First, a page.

To better understand this problem, FIGS. 1 and 2 depict the sequence of steps for growing a Si—Ge layer by the current typical process. FIG. 1 shows a schematic cross-sectional view of a partially completed NPN hetero-junction bipolar transistor (HBT) on a silicon substrate 10. The Fig. shows an N− subcollector 14 formed in the substrate 10. Shallow trench isolation (STI) regions 12 are formed in the substrate over the subcollector 14. The STI regions surround the device areas 2. An insulating layer 16 and a polysilicon layer 18 are deposited, and openings 4 are formed in layers 16 and 18 over the device areas 2 and extend over the STI regions 12. To make this HBT, a relatively thin seed layer 20 is grown on the device areas 2 and is also formed over the STI regions 12 and over the polysilicon layer 18. The seed layer 20 over the non-crystalline STI 12 has relatively large grain sizes that result in discontinuities (voids), as indicated by G in FIG. 1. As shown in FIG. 2, for a boron-doped base in an HBT, an in-situ boron-doped Si—Ge layer 22 is epitaxially grown on the seed layer 20 over the device areas 2, and because of the large grain size (discontinuities) in the seed layer over the STI 12, the Si—Ge also has dis-continuities. This results in poor electrical conductivity and uniformity between the intrinsic base 2 and the base contact, which is formed in the region C over the patterned polysilicon layer 18 outside the STI region. To avoid excessive out-diffusion of boron from the Si—Ge base, the seed layer 20 and the Si—Ge layer 22 are deposited at relatively low temperatures that results in the large grain sizes with longer reaction time and poor electrical properties.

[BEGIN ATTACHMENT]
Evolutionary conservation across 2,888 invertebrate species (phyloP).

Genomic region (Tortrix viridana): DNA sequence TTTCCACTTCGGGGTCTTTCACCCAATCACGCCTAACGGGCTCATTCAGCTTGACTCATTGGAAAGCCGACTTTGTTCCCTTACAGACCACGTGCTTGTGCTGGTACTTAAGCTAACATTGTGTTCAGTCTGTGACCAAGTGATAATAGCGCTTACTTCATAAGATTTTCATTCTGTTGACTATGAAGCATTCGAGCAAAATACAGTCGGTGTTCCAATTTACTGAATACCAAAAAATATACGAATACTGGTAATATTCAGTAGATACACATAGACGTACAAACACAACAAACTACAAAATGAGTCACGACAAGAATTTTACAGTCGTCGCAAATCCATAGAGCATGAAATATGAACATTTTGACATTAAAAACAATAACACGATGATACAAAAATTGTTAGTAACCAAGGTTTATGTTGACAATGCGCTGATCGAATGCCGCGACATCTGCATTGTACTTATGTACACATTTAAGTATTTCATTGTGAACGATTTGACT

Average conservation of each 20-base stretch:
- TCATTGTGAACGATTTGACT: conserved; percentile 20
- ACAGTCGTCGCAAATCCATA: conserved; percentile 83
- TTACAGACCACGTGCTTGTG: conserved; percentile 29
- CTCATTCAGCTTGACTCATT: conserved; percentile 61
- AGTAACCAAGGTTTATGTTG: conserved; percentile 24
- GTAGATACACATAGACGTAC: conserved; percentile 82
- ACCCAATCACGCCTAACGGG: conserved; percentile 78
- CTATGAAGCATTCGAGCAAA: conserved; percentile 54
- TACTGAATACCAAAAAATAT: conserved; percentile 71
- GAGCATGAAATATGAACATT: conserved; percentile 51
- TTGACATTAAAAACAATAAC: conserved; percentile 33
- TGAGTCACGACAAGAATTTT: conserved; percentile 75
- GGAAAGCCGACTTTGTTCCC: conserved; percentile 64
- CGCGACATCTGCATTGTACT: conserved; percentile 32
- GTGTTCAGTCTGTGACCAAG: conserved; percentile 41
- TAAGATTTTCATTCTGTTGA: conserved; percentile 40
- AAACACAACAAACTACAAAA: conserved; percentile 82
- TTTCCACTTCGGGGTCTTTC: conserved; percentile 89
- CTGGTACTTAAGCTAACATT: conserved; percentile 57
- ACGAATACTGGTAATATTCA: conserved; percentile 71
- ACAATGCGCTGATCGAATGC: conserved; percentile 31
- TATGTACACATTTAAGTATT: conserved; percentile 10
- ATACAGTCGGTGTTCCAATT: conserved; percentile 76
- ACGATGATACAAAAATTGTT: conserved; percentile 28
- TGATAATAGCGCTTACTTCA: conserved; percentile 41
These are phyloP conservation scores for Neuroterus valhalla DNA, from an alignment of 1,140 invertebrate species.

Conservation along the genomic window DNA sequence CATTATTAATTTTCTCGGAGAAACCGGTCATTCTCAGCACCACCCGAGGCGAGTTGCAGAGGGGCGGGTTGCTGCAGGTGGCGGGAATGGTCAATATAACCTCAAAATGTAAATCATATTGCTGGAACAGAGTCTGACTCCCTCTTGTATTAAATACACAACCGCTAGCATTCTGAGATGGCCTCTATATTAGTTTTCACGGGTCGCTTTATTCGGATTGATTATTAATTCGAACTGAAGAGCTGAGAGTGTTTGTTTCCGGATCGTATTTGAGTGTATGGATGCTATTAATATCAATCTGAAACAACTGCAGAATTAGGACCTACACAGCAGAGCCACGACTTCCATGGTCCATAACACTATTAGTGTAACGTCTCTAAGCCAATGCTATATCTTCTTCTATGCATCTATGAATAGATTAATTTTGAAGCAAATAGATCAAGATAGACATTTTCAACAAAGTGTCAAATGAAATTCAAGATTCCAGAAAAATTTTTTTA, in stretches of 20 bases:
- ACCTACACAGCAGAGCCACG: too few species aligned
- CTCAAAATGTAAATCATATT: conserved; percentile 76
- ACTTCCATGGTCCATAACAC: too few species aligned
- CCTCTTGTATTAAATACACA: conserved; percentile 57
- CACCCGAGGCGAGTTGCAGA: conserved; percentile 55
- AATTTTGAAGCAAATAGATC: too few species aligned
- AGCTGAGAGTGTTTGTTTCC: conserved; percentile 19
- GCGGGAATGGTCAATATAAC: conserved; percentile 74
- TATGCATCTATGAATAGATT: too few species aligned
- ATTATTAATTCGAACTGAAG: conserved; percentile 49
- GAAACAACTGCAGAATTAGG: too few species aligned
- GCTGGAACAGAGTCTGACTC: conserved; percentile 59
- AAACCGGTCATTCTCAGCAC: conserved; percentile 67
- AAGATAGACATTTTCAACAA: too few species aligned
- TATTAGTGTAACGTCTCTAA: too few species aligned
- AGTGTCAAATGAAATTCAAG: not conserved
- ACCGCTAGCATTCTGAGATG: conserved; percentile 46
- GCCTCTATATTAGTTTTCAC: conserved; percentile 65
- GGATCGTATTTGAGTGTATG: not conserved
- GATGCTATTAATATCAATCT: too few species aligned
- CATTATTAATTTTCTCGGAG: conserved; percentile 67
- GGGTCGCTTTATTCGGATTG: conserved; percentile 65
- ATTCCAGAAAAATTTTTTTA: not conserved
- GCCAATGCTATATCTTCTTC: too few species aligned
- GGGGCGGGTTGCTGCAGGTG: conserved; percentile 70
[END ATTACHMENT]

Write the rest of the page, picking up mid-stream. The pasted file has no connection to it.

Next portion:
- SUMMARY OF THE INVENTION
There is still a need in the semiconductor industry to improve upon the current process for making a doped single-crystal Si—Ge intrinsic base with minimal out-diffusion, while providing good electrical contact between the intrinsic base and the extrinsic base contact region.
A principal object of this invention is to form a doped Si—Ge epitaxial layer on adjacent Si/oxide/polysilicon surfaces having improved electrical continuity and uniformity across the oxide surface between the Si substrate and the polysilicon layer using a two-temperature process.
A second object of the present invention is to grow an epitaxial Si seed layer across the adjacent Si/oxide/polysilicon surfaces, at an elevated first temperature, to minimize the grain structure of the Si seed layer on the oxide surface with shorter reaction time for growing an improved epitaxial Si—Ge layer thereon.
A further object of this invention is to grow the Si—Ge layer at a second, lower temperature to maintain the desired dopant profile in the Si—Ge epitaxial layer.
BRIEF DESCRIPTION OF THE DRAWINGS